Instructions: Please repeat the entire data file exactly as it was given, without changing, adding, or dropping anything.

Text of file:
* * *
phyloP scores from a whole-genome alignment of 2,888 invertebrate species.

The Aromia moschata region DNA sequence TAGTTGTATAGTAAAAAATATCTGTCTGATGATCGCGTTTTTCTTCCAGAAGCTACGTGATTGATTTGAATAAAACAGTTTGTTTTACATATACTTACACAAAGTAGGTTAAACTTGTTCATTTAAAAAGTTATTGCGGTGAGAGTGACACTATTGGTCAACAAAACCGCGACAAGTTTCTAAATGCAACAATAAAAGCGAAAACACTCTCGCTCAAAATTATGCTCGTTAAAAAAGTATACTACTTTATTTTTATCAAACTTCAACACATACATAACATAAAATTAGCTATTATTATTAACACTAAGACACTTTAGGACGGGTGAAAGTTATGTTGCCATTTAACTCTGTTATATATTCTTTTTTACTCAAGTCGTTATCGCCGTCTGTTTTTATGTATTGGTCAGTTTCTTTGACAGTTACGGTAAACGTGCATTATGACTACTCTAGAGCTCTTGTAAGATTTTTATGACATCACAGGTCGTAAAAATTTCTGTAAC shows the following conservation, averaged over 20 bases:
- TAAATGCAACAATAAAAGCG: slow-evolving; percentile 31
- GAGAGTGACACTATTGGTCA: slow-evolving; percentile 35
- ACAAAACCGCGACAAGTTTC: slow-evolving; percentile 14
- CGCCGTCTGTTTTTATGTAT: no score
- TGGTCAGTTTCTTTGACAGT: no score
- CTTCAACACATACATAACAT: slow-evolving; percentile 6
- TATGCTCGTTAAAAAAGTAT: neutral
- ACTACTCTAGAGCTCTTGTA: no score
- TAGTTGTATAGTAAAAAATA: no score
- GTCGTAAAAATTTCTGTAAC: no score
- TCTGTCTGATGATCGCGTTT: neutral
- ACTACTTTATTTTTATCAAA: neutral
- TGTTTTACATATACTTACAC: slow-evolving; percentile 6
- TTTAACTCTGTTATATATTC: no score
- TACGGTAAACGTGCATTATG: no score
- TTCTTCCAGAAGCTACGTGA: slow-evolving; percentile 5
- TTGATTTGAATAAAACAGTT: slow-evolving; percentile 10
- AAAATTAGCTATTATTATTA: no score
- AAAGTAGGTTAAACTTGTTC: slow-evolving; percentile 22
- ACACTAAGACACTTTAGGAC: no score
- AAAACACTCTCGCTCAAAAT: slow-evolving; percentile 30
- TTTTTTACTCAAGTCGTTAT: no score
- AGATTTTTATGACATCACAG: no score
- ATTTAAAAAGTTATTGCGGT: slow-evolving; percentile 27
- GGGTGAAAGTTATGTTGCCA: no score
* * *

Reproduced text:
phyloP scores from a whole-genome alignment of 2,888 invertebrate species.

The Aromia moschata region DNA sequence TAGTTGTATAGTAAAAAATATCTGTCTGATGATCGCGTTTTTCTTCCAGAAGCTACGTGATTGATTTGAATAAAACAGTTTGTTTTACATATACTTACACAAAGTAGGTTAAACTTGTTCATTTAAAAAGTTATTGCGGTGAGAGTGACACTATTGGTCAACAAAACCGCGACAAGTTTCTAAATGCAACAATAAAAGCGAAAACACTCTCGCTCAAAATTATGCTCGTTAAAAAAGTATACTACTTTATTTTTATCAAACTTCAACACATACATAACATAAAATTAGCTATTATTATTAACACTAAGACACTTTAGGACGGGTGAAAGTTATGTTGCCATTTAACTCTGTTATATATTCTTTTTTACTCAAGTCGTTATCGCCGTCTGTTTTTATGTATTGGTCAGTTTCTTTGACAGTTACGGTAAACGTGCATTATGACTACTCTAGAGCTCTTGTAAGATTTTTATGACATCACAGGTCGTAAAAATTTCTGTAAC shows the following conservation, averaged over 20 bases:
- TAAATGCAACAATAAAAGCG: slow-evolving; percentile 31
- GAGAGTGACACTATTGGTCA: slow-evolving; percentile 35
- ACAAAACCGCGACAAGTTTC: slow-evolving; percentile 14
- CGCCGTCTGTTTTTATGTAT: no score
- TGGTCAGTTTCTTTGACAGT: no score
- CTTCAACACATACATAACAT: slow-evolving; percentile 6
- TATGCTCGTTAAAAAAGTAT: neutral
- ACTACTCTAGAGCTCTTGTA: no score
- TAGTTGTATAGTAAAAAATA: no score
- GTCGTAAAAATTTCTGTAAC: no score
- TCTGTCTGATGATCGCGTTT: neutral
- ACTACTTTATTTTTATCAAA: neutral
- TGTTTTACATATACTTACAC: slow-evolving; percentile 6
- TTTAACTCTGTTATATATTC: no score
- TACGGTAAACGTGCATTATG: no score
- TTCTTCCAGAAGCTACGTGA: slow-evolving; percentile 5
- TTGATTTGAATAAAACAGTT: slow-evolving; percentile 10
- AAAATTAGCTATTATTATTA: no score
- AAAGTAGGTTAAACTTGTTC: slow-evolving; percentile 22
- ACACTAAGACACTTTAGGAC: no score
- AAAACACTCTCGCTCAAAAT: slow-evolving; percentile 30
- TTTTTTACTCAAGTCGTTAT: no score
- AGATTTTTATGACATCACAG: no score
- ATTTAAAAAGTTATTGCGGT: slow-evolving; percentile 27
- GGGTGAAAGTTATGTTGCCA: no score